Major, Lindsey & Africa, the world’s leading legal search firm, today announced that George J. Hittner has joined as a managing director in the Partner Practice Group, based in the firm’s Houston office. With his wealth of market knowledge, George will enhance Major, Lindsey & Africa’s foothold in the Texas legal industry. “George has spent practically his entire life in the Texas legal and political community and brings a unique combination of legal, legislative, political and corporate leadership experience to our firm,” said Kirsten Vasquez, partner and executive director of law firm recruiting at Major, Lindsey & Africa. “He is a seasoned attorney and general counsel who has taken on a broad range of tasks. He will be a considerable asset in helping our clients find the capable and experienced legal talent they need.” Prior to joining Major, Lindsey & Africa, George spent seven years as general counsel, corporate secretary and senior vice president for government relations at Arizona-based American Traffic Solutions (ATS). At ATS, he managed the company’s full spectrum of legal and legislative affairs, including supervising more than 40 external law firms and 75 external consultants and lobbyists across numerous states, territories and Canadian provinces. His achievements in the traffic safety solutions industry resulted in him being named “Litigator of the Year 2013” by the Arizona chapter of the Association of Corporate Counsel and AZ Business magazine. A Texas native, George previously served as the statewide campaign manager for the successful re-election campaign of the former Texas Supreme Court Chief Justice. He also worked for then-Governor George W. Bush’s successful re-election campaign, in the Texas State Legislature for a State Senator, and he served as a White House appointee at the United States Department of Labor. George began his legal career in the Business Litigation and Labor and Employment sections of the Houston office of Haynes and Boone, L.L.P. George earned his J.D. and Master of Public Affairs from the University of Texas at Austin, his Master of Business Administration from the University of Virginia’s Darden School of Business, his Bachelor of Science from Texas A&M University and his Associate of Arts from Wentworth Military Academy. George actively consults on various civic, political and community affairs on the local, state and federal levels, including recently serving as a member of the initial onboarding “beachhead team” at the United States Department of Transportation for Secretary Elaine Chao. About Major, Lindsey & Africa Founded in 1982, Major, Lindsey & Africa is the largest and most experienced legal search firm in the world. With more than 25 offices worldwide, Major, Lindsey & Africa has earned recognition for its track record of successful general counsel, corporate counsel, partner, associate and law firm management placements. The firm also provides law firms and companies with highly specialized legal professionals on project, interim and temporary-to-permanent hire basis. Combining local market knowledge and a global recruiting network, Major, Lindsey & Africa recruiters are dedicated to understanding and meeting client and candidate needs while maintaining the highest degree of professionalism and confidentiality. The firm considers every search a diversity search and has been committed to diversity in the law since its inception. Major, Lindsey & Africa is an Allegis Group company, the global leader in talent solutions. To learn more about Major, Lindsey & Africa, visit http://www.mlaglobal.com.
News Article | February 15, 2017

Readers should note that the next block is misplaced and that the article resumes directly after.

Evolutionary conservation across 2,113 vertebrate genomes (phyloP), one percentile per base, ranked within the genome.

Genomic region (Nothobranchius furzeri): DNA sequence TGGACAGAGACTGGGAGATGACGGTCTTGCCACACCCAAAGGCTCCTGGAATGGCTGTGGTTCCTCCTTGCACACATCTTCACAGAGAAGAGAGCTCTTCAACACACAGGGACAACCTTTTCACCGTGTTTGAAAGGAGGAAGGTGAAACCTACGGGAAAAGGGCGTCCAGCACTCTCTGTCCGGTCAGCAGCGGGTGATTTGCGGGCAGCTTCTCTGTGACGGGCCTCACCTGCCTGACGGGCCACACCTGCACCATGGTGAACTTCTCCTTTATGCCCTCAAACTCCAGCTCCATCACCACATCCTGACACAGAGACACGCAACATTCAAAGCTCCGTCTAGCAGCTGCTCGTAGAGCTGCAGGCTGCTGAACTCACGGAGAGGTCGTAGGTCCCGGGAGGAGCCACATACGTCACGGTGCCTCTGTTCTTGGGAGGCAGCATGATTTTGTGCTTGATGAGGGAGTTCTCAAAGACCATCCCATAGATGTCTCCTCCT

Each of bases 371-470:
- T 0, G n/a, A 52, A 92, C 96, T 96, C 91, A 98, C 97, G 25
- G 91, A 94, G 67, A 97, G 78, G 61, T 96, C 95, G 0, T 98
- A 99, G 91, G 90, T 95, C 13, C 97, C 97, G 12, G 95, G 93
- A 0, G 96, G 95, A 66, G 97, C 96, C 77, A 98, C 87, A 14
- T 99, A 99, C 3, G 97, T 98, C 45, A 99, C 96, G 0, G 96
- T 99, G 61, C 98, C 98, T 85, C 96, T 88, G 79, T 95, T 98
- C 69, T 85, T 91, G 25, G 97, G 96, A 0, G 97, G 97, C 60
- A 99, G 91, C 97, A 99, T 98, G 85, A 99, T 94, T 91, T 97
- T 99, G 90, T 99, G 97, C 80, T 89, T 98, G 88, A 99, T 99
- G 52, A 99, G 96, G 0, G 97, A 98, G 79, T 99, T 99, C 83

Fork Union Military Academy today announced the selection of LTC Houston Eldridge to serve as Fork Union Military Academy's Commandant of Cadets. Eldridge has been on the faculty and staff of the college-prep boarding school since 1999. He served as a teacher of Social Studies, teaching AP US History, Honors World History, and AP US Government and Politics, and became Chairman of the Social Studies department. In 2014, he was appointed the Academy's first Director of Character and Leadership, responsible for directing school-wide programs in character and leadership development at the all-boys military school. He developed the curriculum and taught a leadership class in the summer school program for many years, and this past year began teaching a leadership class during the regular academic year for all sophomore students. During his time at Fork Union Military Academy, Eldridge created and coordinated the annual Civics Day at which cadets hear speakers representing national, state, and local candidates for election, and participate in forums, debates, and a mock election. He also created and served as editor for the newsletter Front & Center during the time that print newsletter was being published. He has been tapped by the Virginia Association of Independent Schools to serve as a member of a visiting accreditation committee reviewing other schools, and has served as the Military Committee chairman in conjunction with the Academy's own ongoing school accreditation process. He has served the school as head lacrosse coach (2003-2011) and assistant football coach. Eldridge received his Bachelor of Arts degree in Liberal Arts with a minor in Psychology, from the University of North Carolina in Charlotte. He earned a Masters Degree in Public Policy Journalism from Regent University. In addition, he has completed a number of hours of classwork towards a second Masters Degree in Teaching: Continuing Education from Liberty University in Lynchburg, Virginia. His education and training also includes certification as an Emergency Medical Technician, Smoke Jumper School with the US Forestry Service, and courses in Advanced Trauma Life Support at Walter Reed Medical Center. He served for two decades in the US Army with Special Forces involved in counter-terrorism and threat analysis operations around the world. In 2002, he was Battle Captain of the 3rd Special Forces Group at a Forward Operations Base in Afghanistan as one of the first military elements sent into that country following the events of September 11, 2001. In announcing Eldridge's selection, RADM J. Scott Burhoe, the Academy's President, expressed his deep appreciation to 1SGT Eugene Brice, USMC, Ret., for "the tremendous work" he did serving as Acting Commandant in the past several weeks. 1SGT Brice will continue in his position as Deputy Commandant. "1SGT Brice will be a valuable mentor and supporter for LTC Eldridge during this transition," RADM Burhoe said, "and we are very fortunate for his commitment to service and his adherence to the Marine Corps motto of 'Always Faithful.'" In describing his selection of LTC Eldridge as Commandant, RADM Burhoe said, "I always envisioned that the Director of Character and Leadership and Commandant of Cadets would be the same person. I interviewed external candidates and internal ones, and believe that Houston's leadership expertise and experience, as well as his level of advanced education, make him the ideal choice to serve as our 'Dean of Student', which is truly the role our Commandant of Cadets serves." Fork Union Military Academy in Fork Union, Virginia, is a college preparatory, Christian, military boarding school for young men in Grades 7 through 12 and postgraduates. Affiliated with the Baptist General Association of Virginia and open to those of all religious denominations, Fork Union was founded in 1898 and has a rich tradition promoting character, leadership, and scholarship.